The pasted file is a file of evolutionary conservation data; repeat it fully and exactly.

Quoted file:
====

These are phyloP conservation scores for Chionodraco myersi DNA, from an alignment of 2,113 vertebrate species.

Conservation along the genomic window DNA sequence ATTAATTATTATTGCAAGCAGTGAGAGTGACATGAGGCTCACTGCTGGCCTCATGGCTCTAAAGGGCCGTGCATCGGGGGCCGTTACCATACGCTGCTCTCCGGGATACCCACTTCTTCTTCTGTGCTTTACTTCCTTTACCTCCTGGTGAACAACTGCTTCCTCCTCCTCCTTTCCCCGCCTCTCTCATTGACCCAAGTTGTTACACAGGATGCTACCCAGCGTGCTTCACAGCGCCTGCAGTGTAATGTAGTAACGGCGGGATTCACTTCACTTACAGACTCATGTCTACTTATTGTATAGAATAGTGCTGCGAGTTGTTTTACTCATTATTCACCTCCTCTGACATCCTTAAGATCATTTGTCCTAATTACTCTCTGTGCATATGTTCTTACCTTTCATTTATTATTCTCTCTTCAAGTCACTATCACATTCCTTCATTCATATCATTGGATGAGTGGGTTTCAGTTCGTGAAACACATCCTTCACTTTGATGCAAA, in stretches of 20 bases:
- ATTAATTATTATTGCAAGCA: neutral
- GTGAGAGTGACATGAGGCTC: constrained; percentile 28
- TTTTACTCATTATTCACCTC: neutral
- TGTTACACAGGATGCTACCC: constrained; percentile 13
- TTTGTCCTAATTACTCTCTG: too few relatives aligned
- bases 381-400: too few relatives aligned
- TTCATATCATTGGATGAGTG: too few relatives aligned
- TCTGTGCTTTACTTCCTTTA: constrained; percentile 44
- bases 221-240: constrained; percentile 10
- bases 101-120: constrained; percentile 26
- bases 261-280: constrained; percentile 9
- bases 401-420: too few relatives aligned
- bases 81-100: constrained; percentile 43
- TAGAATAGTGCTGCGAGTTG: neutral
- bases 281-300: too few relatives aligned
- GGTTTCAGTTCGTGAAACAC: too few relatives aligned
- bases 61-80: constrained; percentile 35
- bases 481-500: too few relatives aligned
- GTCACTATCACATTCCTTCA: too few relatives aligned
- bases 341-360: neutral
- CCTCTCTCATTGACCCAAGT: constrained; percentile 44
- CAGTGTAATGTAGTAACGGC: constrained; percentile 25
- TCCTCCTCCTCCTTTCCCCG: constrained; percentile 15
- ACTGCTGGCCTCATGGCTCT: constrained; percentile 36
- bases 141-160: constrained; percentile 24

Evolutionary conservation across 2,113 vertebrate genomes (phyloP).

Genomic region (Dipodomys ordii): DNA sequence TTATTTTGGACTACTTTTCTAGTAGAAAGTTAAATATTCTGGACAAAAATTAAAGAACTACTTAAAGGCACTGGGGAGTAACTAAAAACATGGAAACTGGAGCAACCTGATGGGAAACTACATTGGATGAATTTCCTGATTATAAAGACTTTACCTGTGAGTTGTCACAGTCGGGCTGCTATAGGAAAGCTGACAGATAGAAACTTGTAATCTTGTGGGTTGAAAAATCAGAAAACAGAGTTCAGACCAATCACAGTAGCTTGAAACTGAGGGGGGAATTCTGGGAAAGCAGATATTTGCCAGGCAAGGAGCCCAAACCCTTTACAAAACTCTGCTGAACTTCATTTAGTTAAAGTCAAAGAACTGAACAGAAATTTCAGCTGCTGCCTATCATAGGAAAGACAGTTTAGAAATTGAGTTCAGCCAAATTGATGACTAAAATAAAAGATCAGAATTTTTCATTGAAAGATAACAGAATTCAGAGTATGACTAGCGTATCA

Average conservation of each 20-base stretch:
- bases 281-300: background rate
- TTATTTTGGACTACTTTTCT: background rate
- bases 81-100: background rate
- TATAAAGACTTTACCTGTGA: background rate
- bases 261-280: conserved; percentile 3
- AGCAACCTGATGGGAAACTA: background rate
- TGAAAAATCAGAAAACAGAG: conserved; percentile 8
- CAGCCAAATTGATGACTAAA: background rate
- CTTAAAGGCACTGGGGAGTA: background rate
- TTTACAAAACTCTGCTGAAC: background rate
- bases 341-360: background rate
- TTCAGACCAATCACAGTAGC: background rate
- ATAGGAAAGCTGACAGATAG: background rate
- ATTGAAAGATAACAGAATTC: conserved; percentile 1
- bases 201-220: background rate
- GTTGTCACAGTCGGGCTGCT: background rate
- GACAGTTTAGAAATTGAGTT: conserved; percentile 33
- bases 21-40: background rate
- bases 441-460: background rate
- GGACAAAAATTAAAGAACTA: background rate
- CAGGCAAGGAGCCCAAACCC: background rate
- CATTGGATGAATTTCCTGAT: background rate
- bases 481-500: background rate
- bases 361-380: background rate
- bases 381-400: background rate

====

These are phyloP conservation scores for Chionodraco myersi DNA, from an alignment of 2,113 vertebrate species.

Conservation along the genomic window DNA sequence ATTAATTATTATTGCAAGCAGTGAGAGTGACATGAGGCTCACTGCTGGCCTCATGGCTCTAAAGGGCCGTGCATCGGGGGCCGTTACCATACGCTGCTCTCCGGGATACCCACTTCTTCTTCTGTGCTTTACTTCCTTTACCTCCTGGTGAACAACTGCTTCCTCCTCCTCCTTTCCCCGCCTCTCTCATTGACCCAAGTTGTTACACAGGATGCTACCCAGCGTGCTTCACAGCGCCTGCAGTGTAATGTAGTAACGGCGGGATTCACTTCACTTACAGACTCATGTCTACTTATTGTATAGAATAGTGCTGCGAGTTGTTTTACTCATTATTCACCTCCTCTGACATCCTTAAGATCATTTGTCCTAATTACTCTCTGTGCATATGTTCTTACCTTTCATTTATTATTCTCTCTTCAAGTCACTATCACATTCCTTCATTCATATCATTGGATGAGTGGGTTTCAGTTCGTGAAACACATCCTTCACTTTGATGCAAA, in stretches of 20 bases:
- ATTAATTATTATTGCAAGCA: neutral
- GTGAGAGTGACATGAGGCTC: constrained; percentile 28
- TTTTACTCATTATTCACCTC: neutral
- TGTTACACAGGATGCTACCC: constrained; percentile 13
- TTTGTCCTAATTACTCTCTG: too few relatives aligned
- bases 381-400: too few relatives aligned
- TTCATATCATTGGATGAGTG: too few relatives aligned
- TCTGTGCTTTACTTCCTTTA: constrained; percentile 44
- bases 221-240: constrained; percentile 10
- bases 101-120: constrained; percentile 26
- bases 261-280: constrained; percentile 9
- bases 401-420: too few relatives aligned
- bases 81-100: constrained; percentile 43
- TAGAATAGTGCTGCGAGTTG: neutral
- bases 281-300: too few relatives aligned
- GGTTTCAGTTCGTGAAACAC: too few relatives aligned
- bases 61-80: constrained; percentile 35
- bases 481-500: too few relatives aligned
- GTCACTATCACATTCCTTCA: too few relatives aligned
- bases 341-360: neutral
- CCTCTCTCATTGACCCAAGT: constrained; percentile 44
- CAGTGTAATGTAGTAACGGC: constrained; percentile 25
- TCCTCCTCCTCCTTTCCCCG: constrained; percentile 15
- ACTGCTGGCCTCATGGCTCT: constrained; percentile 36
- bases 141-160: constrained; percentile 24

Evolutionary conservation across 2,113 vertebrate genomes (phyloP).

Genomic region (Dipodomys ordii): DNA sequence TTATTTTGGACTACTTTTCTAGTAGAAAGTTAAATATTCTGGACAAAAATTAAAGAACTACTTAAAGGCACTGGGGAGTAACTAAAAACATGGAAACTGGAGCAACCTGATGGGAAACTACATTGGATGAATTTCCTGATTATAAAGACTTTACCTGTGAGTTGTCACAGTCGGGCTGCTATAGGAAAGCTGACAGATAGAAACTTGTAATCTTGTGGGTTGAAAAATCAGAAAACAGAGTTCAGACCAATCACAGTAGCTTGAAACTGAGGGGGGAATTCTGGGAAAGCAGATATTTGCCAGGCAAGGAGCCCAAACCCTTTACAAAACTCTGCTGAACTTCATTTAGTTAAAGTCAAAGAACTGAACAGAAATTTCAGCTGCTGCCTATCATAGGAAAGACAGTTTAGAAATTGAGTTCAGCCAAATTGATGACTAAAATAAAAGATCAGAATTTTTCATTGAAAGATAACAGAATTCAGAGTATGACTAGCGTATCA

Average conservation of each 20-base stretch:
- bases 281-300: background rate
- TTATTTTGGACTACTTTTCT: background rate
- bases 81-100: background rate
- TATAAAGACTTTACCTGTGA: background rate
- bases 261-280: conserved; percentile 3
- AGCAACCTGATGGGAAACTA: background rate
- TGAAAAATCAGAAAACAGAG: conserved; percentile 8
- CAGCCAAATTGATGACTAAA: background rate
- CTTAAAGGCACTGGGGAGTA: background rate
- TTTACAAAACTCTGCTGAAC: background rate
- bases 341-360: background rate
- TTCAGACCAATCACAGTAGC: background rate
- ATAGGAAAGCTGACAGATAG: background rate
- ATTGAAAGATAACAGAATTC: conserved; percentile 1
- bases 201-220: background rate
- GTTGTCACAGTCGGGCTGCT: background rate
- GACAGTTTAGAAATTGAGTT: conserved; percentile 33
- bases 21-40: background rate
- bases 441-460: background rate
- GGACAAAAATTAAAGAACTA: background rate
- CAGGCAAGGAGCCCAAACCC: background rate
- CATTGGATGAATTTCCTGAT: background rate
- bases 481-500: background rate
- bases 361-380: background rate
- bases 381-400: background rate